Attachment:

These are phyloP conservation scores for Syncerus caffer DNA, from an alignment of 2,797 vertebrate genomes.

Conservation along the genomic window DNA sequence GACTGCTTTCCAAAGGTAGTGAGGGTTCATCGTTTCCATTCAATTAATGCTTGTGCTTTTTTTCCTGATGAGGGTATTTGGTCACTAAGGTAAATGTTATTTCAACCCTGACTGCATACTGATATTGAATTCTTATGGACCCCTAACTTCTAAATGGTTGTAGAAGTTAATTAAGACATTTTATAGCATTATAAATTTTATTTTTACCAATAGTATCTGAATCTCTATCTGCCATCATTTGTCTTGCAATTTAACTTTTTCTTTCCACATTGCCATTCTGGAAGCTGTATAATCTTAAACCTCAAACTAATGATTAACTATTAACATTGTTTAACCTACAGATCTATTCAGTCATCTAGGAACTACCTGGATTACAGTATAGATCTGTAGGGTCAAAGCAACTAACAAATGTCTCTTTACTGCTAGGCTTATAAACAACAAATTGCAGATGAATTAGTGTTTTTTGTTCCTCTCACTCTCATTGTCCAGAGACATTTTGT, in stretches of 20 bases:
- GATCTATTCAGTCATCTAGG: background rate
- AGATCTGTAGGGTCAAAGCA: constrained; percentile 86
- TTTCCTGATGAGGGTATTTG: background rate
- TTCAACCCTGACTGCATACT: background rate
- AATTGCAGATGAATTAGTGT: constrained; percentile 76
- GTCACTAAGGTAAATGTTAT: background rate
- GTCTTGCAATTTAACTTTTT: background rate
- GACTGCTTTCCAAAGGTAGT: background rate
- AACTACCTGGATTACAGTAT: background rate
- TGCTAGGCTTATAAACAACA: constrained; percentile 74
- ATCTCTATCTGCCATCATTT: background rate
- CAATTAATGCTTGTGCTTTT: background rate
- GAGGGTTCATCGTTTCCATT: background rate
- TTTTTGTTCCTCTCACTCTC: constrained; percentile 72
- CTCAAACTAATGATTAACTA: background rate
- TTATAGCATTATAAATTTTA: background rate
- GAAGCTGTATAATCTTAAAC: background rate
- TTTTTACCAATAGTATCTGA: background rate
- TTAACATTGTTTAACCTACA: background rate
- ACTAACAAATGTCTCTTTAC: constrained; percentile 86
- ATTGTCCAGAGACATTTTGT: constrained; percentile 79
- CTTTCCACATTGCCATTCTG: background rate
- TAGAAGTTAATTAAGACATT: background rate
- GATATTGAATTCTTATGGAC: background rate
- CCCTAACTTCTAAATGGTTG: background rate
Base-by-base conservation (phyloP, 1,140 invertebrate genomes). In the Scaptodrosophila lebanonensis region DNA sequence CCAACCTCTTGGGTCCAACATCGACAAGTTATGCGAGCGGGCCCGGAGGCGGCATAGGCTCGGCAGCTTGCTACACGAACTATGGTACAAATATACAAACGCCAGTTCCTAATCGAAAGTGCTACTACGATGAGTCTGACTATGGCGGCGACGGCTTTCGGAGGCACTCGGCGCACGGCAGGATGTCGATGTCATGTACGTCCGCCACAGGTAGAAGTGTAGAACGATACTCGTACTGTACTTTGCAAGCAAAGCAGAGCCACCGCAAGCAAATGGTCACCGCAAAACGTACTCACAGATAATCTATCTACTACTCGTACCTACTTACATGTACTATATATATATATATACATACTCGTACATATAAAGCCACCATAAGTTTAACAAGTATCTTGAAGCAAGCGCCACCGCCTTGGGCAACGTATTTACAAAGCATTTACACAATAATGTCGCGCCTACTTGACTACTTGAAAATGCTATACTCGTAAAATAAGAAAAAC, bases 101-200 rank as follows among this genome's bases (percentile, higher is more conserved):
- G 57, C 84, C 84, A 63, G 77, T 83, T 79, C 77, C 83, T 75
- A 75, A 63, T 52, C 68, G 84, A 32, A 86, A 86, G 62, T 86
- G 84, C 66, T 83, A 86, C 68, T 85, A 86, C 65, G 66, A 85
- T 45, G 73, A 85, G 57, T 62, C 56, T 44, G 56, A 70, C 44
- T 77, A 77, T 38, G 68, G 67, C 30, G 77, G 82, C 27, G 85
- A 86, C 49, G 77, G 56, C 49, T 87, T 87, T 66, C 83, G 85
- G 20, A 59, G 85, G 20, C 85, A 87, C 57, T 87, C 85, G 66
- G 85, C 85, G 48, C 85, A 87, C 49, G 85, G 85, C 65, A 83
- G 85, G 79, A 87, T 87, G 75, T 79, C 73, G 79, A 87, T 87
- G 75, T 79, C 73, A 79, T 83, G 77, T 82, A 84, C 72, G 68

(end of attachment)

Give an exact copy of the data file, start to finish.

These are phyloP conservation scores for Syncerus caffer DNA, from an alignment of 2,797 vertebrate genomes.

Conservation along the genomic window DNA sequence GACTGCTTTCCAAAGGTAGTGAGGGTTCATCGTTTCCATTCAATTAATGCTTGTGCTTTTTTTCCTGATGAGGGTATTTGGTCACTAAGGTAAATGTTATTTCAACCCTGACTGCATACTGATATTGAATTCTTATGGACCCCTAACTTCTAAATGGTTGTAGAAGTTAATTAAGACATTTTATAGCATTATAAATTTTATTTTTACCAATAGTATCTGAATCTCTATCTGCCATCATTTGTCTTGCAATTTAACTTTTTCTTTCCACATTGCCATTCTGGAAGCTGTATAATCTTAAACCTCAAACTAATGATTAACTATTAACATTGTTTAACCTACAGATCTATTCAGTCATCTAGGAACTACCTGGATTACAGTATAGATCTGTAGGGTCAAAGCAACTAACAAATGTCTCTTTACTGCTAGGCTTATAAACAACAAATTGCAGATGAATTAGTGTTTTTTGTTCCTCTCACTCTCATTGTCCAGAGACATTTTGT, in stretches of 20 bases:
- GATCTATTCAGTCATCTAGG: background rate
- AGATCTGTAGGGTCAAAGCA: constrained; percentile 86
- TTTCCTGATGAGGGTATTTG: background rate
- TTCAACCCTGACTGCATACT: background rate
- AATTGCAGATGAATTAGTGT: constrained; percentile 76
- GTCACTAAGGTAAATGTTAT: background rate
- GTCTTGCAATTTAACTTTTT: background rate
- GACTGCTTTCCAAAGGTAGT: background rate
- AACTACCTGGATTACAGTAT: background rate
- TGCTAGGCTTATAAACAACA: constrained; percentile 74
- ATCTCTATCTGCCATCATTT: background rate
- CAATTAATGCTTGTGCTTTT: background rate
- GAGGGTTCATCGTTTCCATT: background rate
- TTTTTGTTCCTCTCACTCTC: constrained; percentile 72
- CTCAAACTAATGATTAACTA: background rate
- TTATAGCATTATAAATTTTA: background rate
- GAAGCTGTATAATCTTAAAC: background rate
- TTTTTACCAATAGTATCTGA: background rate
- TTAACATTGTTTAACCTACA: background rate
- ACTAACAAATGTCTCTTTAC: constrained; percentile 86
- ATTGTCCAGAGACATTTTGT: constrained; percentile 79
- CTTTCCACATTGCCATTCTG: background rate
- TAGAAGTTAATTAAGACATT: background rate
- GATATTGAATTCTTATGGAC: background rate
- CCCTAACTTCTAAATGGTTG: background rate
Base-by-base conservation (phyloP, 1,140 invertebrate genomes). In the Scaptodrosophila lebanonensis region DNA sequence CCAACCTCTTGGGTCCAACATCGACAAGTTATGCGAGCGGGCCCGGAGGCGGCATAGGCTCGGCAGCTTGCTACACGAACTATGGTACAAATATACAAACGCCAGTTCCTAATCGAAAGTGCTACTACGATGAGTCTGACTATGGCGGCGACGGCTTTCGGAGGCACTCGGCGCACGGCAGGATGTCGATGTCATGTACGTCCGCCACAGGTAGAAGTGTAGAACGATACTCGTACTGTACTTTGCAAGCAAAGCAGAGCCACCGCAAGCAAATGGTCACCGCAAAACGTACTCACAGATAATCTATCTACTACTCGTACCTACTTACATGTACTATATATATATATATACATACTCGTACATATAAAGCCACCATAAGTTTAACAAGTATCTTGAAGCAAGCGCCACCGCCTTGGGCAACGTATTTACAAAGCATTTACACAATAATGTCGCGCCTACTTGACTACTTGAAAATGCTATACTCGTAAAATAAGAAAAAC, bases 101-200 rank as follows among this genome's bases (percentile, higher is more conserved):
- G 57, C 84, C 84, A 63, G 77, T 83, T 79, C 77, C 83, T 75
- A 75, A 63, T 52, C 68, G 84, A 32, A 86, A 86, G 62, T 86
- G 84, C 66, T 83, A 86, C 68, T 85, A 86, C 65, G 66, A 85
- T 45, G 73, A 85, G 57, T 62, C 56, T 44, G 56, A 70, C 44
- T 77, A 77, T 38, G 68, G 67, C 30, G 77, G 82, C 27, G 85
- A 86, C 49, G 77, G 56, C 49, T 87, T 87, T 66, C 83, G 85
- G 20, A 59, G 85, G 20, C 85, A 87, C 57, T 87, C 85, G 66
- G 85, C 85, G 48, C 85, A 87, C 49, G 85, G 85, C 65, A 83
- G 85, G 79, A 87, T 87, G 75, T 79, C 73, G 79, A 87, T 87
- G 75, T 79, C 73, A 79, T 83, G 77, T 82, A 84, C 72, G 68